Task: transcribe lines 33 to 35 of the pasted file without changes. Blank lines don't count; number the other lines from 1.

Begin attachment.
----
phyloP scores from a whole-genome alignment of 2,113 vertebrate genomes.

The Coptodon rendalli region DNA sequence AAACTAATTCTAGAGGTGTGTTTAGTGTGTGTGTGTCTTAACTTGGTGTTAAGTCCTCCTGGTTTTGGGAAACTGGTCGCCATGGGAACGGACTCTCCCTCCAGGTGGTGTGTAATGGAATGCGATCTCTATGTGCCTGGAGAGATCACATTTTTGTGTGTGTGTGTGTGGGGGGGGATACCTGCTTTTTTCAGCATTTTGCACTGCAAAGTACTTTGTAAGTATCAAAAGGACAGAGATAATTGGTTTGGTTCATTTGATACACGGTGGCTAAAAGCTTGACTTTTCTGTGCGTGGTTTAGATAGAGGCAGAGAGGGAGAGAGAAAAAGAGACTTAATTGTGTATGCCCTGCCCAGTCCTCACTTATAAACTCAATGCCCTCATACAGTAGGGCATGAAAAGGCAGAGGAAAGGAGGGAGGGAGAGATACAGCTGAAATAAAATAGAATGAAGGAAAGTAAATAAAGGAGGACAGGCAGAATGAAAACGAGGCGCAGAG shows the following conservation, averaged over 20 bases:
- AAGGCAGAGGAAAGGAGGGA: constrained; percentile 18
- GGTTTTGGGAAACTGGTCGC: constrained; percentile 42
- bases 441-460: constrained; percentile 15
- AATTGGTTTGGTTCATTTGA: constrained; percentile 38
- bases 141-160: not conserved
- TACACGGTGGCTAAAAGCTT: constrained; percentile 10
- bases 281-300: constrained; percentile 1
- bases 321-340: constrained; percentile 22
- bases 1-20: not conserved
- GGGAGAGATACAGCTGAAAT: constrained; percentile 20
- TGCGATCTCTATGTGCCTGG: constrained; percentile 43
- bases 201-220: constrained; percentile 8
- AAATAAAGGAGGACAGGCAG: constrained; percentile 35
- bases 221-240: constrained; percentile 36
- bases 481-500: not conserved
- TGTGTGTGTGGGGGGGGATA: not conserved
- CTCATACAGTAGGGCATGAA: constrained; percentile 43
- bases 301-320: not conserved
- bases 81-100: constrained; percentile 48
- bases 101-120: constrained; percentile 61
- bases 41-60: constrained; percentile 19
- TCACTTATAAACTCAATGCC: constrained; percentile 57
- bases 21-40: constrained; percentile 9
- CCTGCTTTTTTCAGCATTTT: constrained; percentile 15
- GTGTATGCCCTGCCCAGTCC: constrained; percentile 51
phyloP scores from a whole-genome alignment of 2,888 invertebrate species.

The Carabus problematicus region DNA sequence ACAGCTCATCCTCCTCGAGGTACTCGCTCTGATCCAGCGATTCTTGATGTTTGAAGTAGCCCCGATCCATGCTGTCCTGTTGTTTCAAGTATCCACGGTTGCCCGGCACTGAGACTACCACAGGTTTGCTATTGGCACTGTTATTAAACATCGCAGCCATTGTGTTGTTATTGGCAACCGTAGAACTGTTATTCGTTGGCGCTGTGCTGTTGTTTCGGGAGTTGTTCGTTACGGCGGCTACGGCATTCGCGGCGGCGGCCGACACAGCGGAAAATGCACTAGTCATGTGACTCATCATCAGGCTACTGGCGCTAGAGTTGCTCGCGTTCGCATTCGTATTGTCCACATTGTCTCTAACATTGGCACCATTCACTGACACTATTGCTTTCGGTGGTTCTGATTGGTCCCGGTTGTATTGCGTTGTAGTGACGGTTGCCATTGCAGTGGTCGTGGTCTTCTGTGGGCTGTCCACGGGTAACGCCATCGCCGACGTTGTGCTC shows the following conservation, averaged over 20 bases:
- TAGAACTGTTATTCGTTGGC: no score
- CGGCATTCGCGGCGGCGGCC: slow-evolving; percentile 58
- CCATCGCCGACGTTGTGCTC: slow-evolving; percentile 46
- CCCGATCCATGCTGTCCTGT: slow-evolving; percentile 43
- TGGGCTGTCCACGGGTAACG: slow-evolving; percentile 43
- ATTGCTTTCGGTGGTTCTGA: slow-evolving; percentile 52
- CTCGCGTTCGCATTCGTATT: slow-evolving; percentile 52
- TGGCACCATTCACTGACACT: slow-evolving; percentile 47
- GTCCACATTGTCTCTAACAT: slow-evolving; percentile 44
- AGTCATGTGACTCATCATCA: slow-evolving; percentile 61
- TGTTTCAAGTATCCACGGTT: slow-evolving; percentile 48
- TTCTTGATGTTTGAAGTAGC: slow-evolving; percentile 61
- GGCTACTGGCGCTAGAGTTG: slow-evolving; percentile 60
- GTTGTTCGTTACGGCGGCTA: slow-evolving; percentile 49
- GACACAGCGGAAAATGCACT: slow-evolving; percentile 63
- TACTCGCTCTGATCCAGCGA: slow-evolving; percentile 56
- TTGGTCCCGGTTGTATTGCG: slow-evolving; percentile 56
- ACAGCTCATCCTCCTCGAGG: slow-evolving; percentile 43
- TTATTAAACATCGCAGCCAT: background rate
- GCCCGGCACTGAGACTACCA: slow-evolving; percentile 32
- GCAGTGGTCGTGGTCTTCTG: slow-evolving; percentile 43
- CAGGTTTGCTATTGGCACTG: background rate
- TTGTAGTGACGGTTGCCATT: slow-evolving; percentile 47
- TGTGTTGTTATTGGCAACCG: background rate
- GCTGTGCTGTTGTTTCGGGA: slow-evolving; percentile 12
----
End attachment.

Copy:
- CCCGATCCATGCTGTCCTGT: slow-evolving; percentile 43
- TGGGCTGTCCACGGGTAACG: slow-evolving; percentile 43
- ATTGCTTTCGGTGGTTCTGA: slow-evolving; percentile 52